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Image courtesy of Greg Riccardi

Additional projects we are working on that I’m excited about include truTV’s Those Who Can’t, as well as lining up the presenters and honorees for the American Black Film Festival which is doing honors for the first time ever this year and will be honoring Diahann Carroll among many others.  I’m also working with women’s nonprofit, Ultraviolet, on increasing their visibility within the Hollywood and talent community.

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truTV Those Who Can’t, Image courtesy of truTV

I’m really proud of the work I’ve done with Sprout and Rita Moreno; we booked her to be a part of Nina’s World which is doing very well. I’ve also enjoyed working with Alyssa Milano who has been one of our celebrity moms and has been very vocal about public breastfeeding and making sure women are treated equally. Every client I have right now has their own amazing, unique quality and I’m proud to be a part of each project.


JD: What are three of the most valuable lessons that you’ve learned about success over the last 20 years in your career?

I was blessed to be able to meet and work with John Ritter who is still to this day one of the greatest talents I ever worked with. He was respectful of everybody whether it was the Supervisor of Sanitation or the CEO. He taught me that you can be a wonderful person and still get what you need without screaming or being a diva. I have seen it all working as a talent exec, but I always go back to my days of working with John, the short amount of time I did.

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John Ritter Image by Ron Galella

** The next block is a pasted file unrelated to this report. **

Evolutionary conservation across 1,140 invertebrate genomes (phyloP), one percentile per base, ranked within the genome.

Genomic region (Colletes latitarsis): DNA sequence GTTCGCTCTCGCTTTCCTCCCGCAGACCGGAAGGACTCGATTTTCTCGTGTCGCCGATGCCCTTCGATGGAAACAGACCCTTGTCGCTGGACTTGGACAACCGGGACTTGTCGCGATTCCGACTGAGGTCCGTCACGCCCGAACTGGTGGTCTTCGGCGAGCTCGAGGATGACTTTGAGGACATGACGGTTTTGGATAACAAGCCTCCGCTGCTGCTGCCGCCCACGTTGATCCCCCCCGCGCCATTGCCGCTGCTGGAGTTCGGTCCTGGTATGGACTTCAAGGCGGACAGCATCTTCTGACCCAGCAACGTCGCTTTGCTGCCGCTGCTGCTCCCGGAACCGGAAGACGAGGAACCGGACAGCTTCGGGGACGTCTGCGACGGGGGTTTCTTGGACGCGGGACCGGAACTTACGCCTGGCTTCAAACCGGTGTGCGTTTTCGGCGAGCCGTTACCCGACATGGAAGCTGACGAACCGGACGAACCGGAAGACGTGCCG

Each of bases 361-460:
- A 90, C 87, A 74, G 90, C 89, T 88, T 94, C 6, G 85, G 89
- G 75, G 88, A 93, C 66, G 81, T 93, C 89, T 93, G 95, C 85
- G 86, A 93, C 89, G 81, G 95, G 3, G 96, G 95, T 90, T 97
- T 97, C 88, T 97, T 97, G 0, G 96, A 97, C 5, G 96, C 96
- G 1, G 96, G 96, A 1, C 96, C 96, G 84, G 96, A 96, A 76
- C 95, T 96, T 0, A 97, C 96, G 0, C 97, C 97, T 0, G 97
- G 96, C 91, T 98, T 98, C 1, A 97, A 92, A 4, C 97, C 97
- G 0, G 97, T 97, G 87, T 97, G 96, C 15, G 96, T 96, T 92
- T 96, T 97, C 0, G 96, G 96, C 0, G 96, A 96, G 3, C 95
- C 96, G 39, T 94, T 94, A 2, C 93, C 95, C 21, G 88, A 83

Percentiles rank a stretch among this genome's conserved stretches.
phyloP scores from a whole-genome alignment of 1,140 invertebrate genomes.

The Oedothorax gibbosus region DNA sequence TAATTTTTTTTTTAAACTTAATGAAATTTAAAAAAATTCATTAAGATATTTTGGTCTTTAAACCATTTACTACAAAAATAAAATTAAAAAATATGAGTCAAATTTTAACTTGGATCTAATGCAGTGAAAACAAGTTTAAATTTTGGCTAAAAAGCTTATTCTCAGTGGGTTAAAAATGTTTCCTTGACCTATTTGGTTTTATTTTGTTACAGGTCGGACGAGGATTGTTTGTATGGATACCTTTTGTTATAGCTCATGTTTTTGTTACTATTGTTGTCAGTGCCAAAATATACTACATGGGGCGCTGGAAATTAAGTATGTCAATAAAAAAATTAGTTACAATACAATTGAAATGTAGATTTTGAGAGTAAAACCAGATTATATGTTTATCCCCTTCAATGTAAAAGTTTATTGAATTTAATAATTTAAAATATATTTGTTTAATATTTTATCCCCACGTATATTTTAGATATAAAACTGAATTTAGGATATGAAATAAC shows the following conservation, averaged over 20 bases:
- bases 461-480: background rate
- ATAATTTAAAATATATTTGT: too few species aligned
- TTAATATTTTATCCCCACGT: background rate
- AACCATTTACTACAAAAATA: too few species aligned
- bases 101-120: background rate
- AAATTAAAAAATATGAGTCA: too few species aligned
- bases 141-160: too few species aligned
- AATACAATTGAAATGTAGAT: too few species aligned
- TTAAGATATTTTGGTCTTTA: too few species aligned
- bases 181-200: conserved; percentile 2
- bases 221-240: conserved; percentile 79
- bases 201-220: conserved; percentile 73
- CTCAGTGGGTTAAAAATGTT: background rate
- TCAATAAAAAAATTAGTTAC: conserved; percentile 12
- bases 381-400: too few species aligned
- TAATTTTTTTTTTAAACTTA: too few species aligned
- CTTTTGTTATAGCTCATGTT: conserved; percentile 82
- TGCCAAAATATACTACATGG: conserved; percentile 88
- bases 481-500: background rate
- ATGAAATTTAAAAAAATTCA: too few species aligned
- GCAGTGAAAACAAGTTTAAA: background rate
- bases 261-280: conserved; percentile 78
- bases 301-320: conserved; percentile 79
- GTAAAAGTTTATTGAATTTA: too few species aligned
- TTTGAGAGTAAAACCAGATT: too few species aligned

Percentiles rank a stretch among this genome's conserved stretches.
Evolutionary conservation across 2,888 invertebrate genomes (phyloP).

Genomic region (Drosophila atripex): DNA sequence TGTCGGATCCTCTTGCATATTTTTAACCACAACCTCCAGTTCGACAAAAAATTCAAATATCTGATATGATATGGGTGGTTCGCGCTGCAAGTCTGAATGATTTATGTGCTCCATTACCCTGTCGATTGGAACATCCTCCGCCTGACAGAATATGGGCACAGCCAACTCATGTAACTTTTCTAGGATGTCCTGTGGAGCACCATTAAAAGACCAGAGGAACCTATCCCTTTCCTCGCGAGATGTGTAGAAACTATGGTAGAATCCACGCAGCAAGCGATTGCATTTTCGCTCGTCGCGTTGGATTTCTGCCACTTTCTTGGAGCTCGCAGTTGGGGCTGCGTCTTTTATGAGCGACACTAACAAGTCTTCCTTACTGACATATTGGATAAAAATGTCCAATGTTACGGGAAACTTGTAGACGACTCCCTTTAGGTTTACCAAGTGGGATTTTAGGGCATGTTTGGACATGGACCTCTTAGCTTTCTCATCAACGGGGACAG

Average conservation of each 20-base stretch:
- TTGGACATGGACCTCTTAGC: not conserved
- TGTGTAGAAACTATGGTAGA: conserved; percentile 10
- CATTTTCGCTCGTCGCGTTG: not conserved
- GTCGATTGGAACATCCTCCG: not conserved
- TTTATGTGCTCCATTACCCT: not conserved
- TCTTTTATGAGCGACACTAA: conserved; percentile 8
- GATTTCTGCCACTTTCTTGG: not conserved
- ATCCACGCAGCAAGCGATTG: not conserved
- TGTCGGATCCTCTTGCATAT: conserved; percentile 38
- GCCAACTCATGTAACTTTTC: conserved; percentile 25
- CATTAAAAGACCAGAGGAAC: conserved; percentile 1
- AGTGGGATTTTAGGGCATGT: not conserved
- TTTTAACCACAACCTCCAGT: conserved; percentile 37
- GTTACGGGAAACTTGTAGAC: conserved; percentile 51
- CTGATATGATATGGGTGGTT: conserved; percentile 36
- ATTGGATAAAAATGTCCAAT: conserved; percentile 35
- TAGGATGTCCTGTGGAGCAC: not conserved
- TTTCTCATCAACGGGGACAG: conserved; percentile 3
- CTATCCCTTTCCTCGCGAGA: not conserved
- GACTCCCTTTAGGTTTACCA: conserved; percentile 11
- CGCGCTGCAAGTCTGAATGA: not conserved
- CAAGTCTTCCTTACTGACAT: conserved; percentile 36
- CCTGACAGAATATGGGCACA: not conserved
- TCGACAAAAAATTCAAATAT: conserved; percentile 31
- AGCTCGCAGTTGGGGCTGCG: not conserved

When you’re launching a business, you have to be willing to do whatever it takes and to let your ego go. If you really want something badly enough, you’ve got to be willing to dig deep in the trenches and get to it. Don’t be afraid to take on jobs that you would think are “beneath you.” Starting a business means a lot of long hours and nothing is handed to you.

You have to be willing to tell the truth and to live in truth and integrity in all that you do. If you overpromise and underdeliver, you’re never going to succeed. No is not in my vocabulary but I educate my clients about the challenges they can expect to encounter even if it’s not something they want to hear. It takes a lot of belief in yourself to be okay with having those real conversations, which are not always the most popular.

JD:  You are always on the go and I can tell how much you love what you do. Let’s talk about your work as a DJ. Where do you play these days, who is on your current playlist, and what do you think of today’s DJs?

RB: Well now I just do parties for friends. I still have my original Technic 1200’s (turntables) as well as thousands and thousands of vinyl. It’s hilarious to me that vinyl is “making a comeback” because in my world it never went away. I used to DJ at Idlewild (now closed) and at Fontana’s where my friend DJ Baron and I did a night called Make out Sessions with a lot of sexy disco. We just read that Fontana’s is closing so we might do one more Make out Session there before it does.

As far as what I’m listening to, I’m a classics girl so it’s a rarity that I will be into something new. But if it is a new band, they have to have some sort of a throwback feel to them. I’m a big fan of an artist called White Prism; she’s amazing. I’ve actually written about her for Black Book. I used to love Le Tigre. My taste runs the gamut, but I lean a lot towards EDM because of my background in the rave scene back in the day when I was a flyer girl for Limelight at age 15 and when I used to go to The Tunnel at age 16.